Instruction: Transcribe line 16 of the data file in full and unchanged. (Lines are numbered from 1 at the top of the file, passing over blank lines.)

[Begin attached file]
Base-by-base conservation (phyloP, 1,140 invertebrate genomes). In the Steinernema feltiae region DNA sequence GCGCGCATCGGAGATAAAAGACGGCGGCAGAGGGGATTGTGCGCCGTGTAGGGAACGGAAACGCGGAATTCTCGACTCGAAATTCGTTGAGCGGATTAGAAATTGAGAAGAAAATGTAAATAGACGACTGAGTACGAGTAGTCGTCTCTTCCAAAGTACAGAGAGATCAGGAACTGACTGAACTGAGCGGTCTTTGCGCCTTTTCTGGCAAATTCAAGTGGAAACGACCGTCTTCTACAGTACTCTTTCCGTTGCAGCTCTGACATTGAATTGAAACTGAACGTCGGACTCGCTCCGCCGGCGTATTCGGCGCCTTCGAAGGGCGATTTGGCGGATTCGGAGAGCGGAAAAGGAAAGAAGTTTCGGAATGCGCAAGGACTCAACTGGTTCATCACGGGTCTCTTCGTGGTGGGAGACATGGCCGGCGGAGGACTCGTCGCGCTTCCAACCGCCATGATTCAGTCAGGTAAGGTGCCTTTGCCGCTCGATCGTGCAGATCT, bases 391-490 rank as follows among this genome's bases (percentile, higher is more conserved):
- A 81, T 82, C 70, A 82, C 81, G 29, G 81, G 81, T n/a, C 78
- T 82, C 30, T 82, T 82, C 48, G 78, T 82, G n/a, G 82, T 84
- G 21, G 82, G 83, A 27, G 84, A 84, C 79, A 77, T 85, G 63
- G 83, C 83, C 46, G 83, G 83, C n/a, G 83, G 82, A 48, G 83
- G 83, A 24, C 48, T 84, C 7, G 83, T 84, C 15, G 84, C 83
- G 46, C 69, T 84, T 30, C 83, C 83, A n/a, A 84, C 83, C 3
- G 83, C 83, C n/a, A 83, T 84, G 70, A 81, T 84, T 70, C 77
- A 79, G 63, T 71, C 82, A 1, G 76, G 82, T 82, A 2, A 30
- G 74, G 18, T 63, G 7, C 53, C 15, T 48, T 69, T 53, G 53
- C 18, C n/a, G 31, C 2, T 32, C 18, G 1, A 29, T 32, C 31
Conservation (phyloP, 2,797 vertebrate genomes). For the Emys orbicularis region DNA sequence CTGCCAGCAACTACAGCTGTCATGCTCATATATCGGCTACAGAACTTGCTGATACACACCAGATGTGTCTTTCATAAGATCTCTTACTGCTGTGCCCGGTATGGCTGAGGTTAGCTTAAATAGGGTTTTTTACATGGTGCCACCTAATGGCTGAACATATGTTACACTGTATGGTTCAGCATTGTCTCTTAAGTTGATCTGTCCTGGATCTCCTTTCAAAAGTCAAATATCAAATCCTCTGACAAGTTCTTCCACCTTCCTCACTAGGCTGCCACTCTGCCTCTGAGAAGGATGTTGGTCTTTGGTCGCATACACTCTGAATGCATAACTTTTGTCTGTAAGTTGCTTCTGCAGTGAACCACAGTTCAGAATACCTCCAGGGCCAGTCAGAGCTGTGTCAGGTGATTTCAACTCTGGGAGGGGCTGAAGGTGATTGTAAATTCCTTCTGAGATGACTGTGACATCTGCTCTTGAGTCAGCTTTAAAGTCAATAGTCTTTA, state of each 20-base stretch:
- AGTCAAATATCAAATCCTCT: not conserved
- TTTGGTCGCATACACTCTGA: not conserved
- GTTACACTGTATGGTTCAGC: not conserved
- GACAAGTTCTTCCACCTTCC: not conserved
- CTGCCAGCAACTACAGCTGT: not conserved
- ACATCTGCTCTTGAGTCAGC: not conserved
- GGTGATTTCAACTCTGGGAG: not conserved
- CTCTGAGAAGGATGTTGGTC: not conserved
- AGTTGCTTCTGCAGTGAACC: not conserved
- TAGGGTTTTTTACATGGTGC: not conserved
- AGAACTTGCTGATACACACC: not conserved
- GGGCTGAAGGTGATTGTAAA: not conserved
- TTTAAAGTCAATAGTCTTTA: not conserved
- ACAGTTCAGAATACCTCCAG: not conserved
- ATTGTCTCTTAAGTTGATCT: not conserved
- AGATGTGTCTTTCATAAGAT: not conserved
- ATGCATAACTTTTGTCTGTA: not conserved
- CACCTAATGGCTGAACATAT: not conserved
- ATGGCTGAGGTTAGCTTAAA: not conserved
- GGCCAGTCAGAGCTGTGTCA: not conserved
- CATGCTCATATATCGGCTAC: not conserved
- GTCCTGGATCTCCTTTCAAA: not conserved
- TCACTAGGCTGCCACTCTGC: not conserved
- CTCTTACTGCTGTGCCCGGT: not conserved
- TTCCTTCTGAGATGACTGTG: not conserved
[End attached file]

- GACAAGTTCTTCCACCTTCC: not conserved